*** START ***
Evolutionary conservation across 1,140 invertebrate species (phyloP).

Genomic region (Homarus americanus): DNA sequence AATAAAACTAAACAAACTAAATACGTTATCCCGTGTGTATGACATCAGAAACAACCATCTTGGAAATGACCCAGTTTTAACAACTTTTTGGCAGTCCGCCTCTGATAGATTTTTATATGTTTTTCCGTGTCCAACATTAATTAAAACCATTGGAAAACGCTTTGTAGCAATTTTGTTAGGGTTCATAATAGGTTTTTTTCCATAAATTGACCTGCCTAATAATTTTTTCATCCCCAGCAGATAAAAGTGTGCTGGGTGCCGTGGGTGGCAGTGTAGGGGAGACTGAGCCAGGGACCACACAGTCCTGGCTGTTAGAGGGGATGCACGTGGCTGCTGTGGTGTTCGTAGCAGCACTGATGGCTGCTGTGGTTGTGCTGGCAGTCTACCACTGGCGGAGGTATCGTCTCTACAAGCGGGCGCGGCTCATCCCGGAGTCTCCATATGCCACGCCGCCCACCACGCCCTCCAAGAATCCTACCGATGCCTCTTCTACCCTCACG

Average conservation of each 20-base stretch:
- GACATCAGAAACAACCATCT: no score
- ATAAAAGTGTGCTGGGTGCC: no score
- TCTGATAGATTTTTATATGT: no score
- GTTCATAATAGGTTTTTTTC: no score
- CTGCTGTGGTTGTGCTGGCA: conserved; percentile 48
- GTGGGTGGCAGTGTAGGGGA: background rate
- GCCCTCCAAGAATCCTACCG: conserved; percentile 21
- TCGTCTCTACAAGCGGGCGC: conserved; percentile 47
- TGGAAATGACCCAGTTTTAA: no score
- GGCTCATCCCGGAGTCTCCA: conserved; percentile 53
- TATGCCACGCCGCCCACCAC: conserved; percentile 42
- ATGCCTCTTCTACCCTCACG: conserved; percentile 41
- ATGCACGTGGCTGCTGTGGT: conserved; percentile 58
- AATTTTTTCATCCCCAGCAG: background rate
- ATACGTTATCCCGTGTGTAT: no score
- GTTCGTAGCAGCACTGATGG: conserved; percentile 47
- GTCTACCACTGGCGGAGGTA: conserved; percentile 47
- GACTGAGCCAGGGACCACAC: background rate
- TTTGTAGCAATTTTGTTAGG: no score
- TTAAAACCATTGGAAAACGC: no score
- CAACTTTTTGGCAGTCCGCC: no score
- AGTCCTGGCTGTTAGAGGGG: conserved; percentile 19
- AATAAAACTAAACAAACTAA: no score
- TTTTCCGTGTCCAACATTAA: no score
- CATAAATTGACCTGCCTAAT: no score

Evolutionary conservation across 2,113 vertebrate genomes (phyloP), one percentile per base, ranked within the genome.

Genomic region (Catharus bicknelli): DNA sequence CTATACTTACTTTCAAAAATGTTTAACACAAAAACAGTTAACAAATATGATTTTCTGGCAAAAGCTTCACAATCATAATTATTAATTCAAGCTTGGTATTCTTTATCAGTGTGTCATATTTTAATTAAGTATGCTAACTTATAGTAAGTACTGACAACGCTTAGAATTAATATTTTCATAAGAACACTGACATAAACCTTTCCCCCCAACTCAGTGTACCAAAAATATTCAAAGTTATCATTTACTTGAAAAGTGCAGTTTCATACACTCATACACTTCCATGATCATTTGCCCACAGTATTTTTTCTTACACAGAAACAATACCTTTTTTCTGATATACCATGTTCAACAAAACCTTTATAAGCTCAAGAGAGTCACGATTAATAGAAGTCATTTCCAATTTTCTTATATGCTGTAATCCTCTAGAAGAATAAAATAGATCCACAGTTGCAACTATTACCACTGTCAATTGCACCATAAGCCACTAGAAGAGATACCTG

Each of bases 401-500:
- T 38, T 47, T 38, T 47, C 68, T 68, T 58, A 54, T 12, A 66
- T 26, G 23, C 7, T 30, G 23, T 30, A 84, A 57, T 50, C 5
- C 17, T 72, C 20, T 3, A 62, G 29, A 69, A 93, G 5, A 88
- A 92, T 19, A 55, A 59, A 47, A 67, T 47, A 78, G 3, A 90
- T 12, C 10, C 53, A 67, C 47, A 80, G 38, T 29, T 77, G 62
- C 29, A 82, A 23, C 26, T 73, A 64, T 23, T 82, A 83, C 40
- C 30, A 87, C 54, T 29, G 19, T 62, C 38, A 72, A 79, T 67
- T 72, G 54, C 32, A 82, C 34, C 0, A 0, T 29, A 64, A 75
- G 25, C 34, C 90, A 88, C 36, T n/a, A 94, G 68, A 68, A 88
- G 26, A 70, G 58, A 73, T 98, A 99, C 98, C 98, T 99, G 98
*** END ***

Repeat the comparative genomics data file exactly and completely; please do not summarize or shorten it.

Evolutionary conservation across 1,140 invertebrate species (phyloP).

Genomic region (Homarus americanus): DNA sequence AATAAAACTAAACAAACTAAATACGTTATCCCGTGTGTATGACATCAGAAACAACCATCTTGGAAATGACCCAGTTTTAACAACTTTTTGGCAGTCCGCCTCTGATAGATTTTTATATGTTTTTCCGTGTCCAACATTAATTAAAACCATTGGAAAACGCTTTGTAGCAATTTTGTTAGGGTTCATAATAGGTTTTTTTCCATAAATTGACCTGCCTAATAATTTTTTCATCCCCAGCAGATAAAAGTGTGCTGGGTGCCGTGGGTGGCAGTGTAGGGGAGACTGAGCCAGGGACCACACAGTCCTGGCTGTTAGAGGGGATGCACGTGGCTGCTGTGGTGTTCGTAGCAGCACTGATGGCTGCTGTGGTTGTGCTGGCAGTCTACCACTGGCGGAGGTATCGTCTCTACAAGCGGGCGCGGCTCATCCCGGAGTCTCCATATGCCACGCCGCCCACCACGCCCTCCAAGAATCCTACCGATGCCTCTTCTACCCTCACG

Average conservation of each 20-base stretch:
- GACATCAGAAACAACCATCT: no score
- ATAAAAGTGTGCTGGGTGCC: no score
- TCTGATAGATTTTTATATGT: no score
- GTTCATAATAGGTTTTTTTC: no score
- CTGCTGTGGTTGTGCTGGCA: conserved; percentile 48
- GTGGGTGGCAGTGTAGGGGA: background rate
- GCCCTCCAAGAATCCTACCG: conserved; percentile 21
- TCGTCTCTACAAGCGGGCGC: conserved; percentile 47
- TGGAAATGACCCAGTTTTAA: no score
- GGCTCATCCCGGAGTCTCCA: conserved; percentile 53
- TATGCCACGCCGCCCACCAC: conserved; percentile 42
- ATGCCTCTTCTACCCTCACG: conserved; percentile 41
- ATGCACGTGGCTGCTGTGGT: conserved; percentile 58
- AATTTTTTCATCCCCAGCAG: background rate
- ATACGTTATCCCGTGTGTAT: no score
- GTTCGTAGCAGCACTGATGG: conserved; percentile 47
- GTCTACCACTGGCGGAGGTA: conserved; percentile 47
- GACTGAGCCAGGGACCACAC: background rate
- TTTGTAGCAATTTTGTTAGG: no score
- TTAAAACCATTGGAAAACGC: no score
- CAACTTTTTGGCAGTCCGCC: no score
- AGTCCTGGCTGTTAGAGGGG: conserved; percentile 19
- AATAAAACTAAACAAACTAA: no score
- TTTTCCGTGTCCAACATTAA: no score
- CATAAATTGACCTGCCTAAT: no score

Evolutionary conservation across 2,113 vertebrate genomes (phyloP), one percentile per base, ranked within the genome.

Genomic region (Catharus bicknelli): DNA sequence CTATACTTACTTTCAAAAATGTTTAACACAAAAACAGTTAACAAATATGATTTTCTGGCAAAAGCTTCACAATCATAATTATTAATTCAAGCTTGGTATTCTTTATCAGTGTGTCATATTTTAATTAAGTATGCTAACTTATAGTAAGTACTGACAACGCTTAGAATTAATATTTTCATAAGAACACTGACATAAACCTTTCCCCCCAACTCAGTGTACCAAAAATATTCAAAGTTATCATTTACTTGAAAAGTGCAGTTTCATACACTCATACACTTCCATGATCATTTGCCCACAGTATTTTTTCTTACACAGAAACAATACCTTTTTTCTGATATACCATGTTCAACAAAACCTTTATAAGCTCAAGAGAGTCACGATTAATAGAAGTCATTTCCAATTTTCTTATATGCTGTAATCCTCTAGAAGAATAAAATAGATCCACAGTTGCAACTATTACCACTGTCAATTGCACCATAAGCCACTAGAAGAGATACCTG

Each of bases 401-500:
- T 38, T 47, T 38, T 47, C 68, T 68, T 58, A 54, T 12, A 66
- T 26, G 23, C 7, T 30, G 23, T 30, A 84, A 57, T 50, C 5
- C 17, T 72, C 20, T 3, A 62, G 29, A 69, A 93, G 5, A 88
- A 92, T 19, A 55, A 59, A 47, A 67, T 47, A 78, G 3, A 90
- T 12, C 10, C 53, A 67, C 47, A 80, G 38, T 29, T 77, G 62
- C 29, A 82, A 23, C 26, T 73, A 64, T 23, T 82, A 83, C 40
- C 30, A 87, C 54, T 29, G 19, T 62, C 38, A 72, A 79, T 67
- T 72, G 54, C 32, A 82, C 34, C 0, A 0, T 29, A 64, A 75
- G 25, C 34, C 90, A 88, C 36, T n/a, A 94, G 68, A 68, A 88
- G 26, A 70, G 58, A 73, T 98, A 99, C 98, C 98, T 99, G 98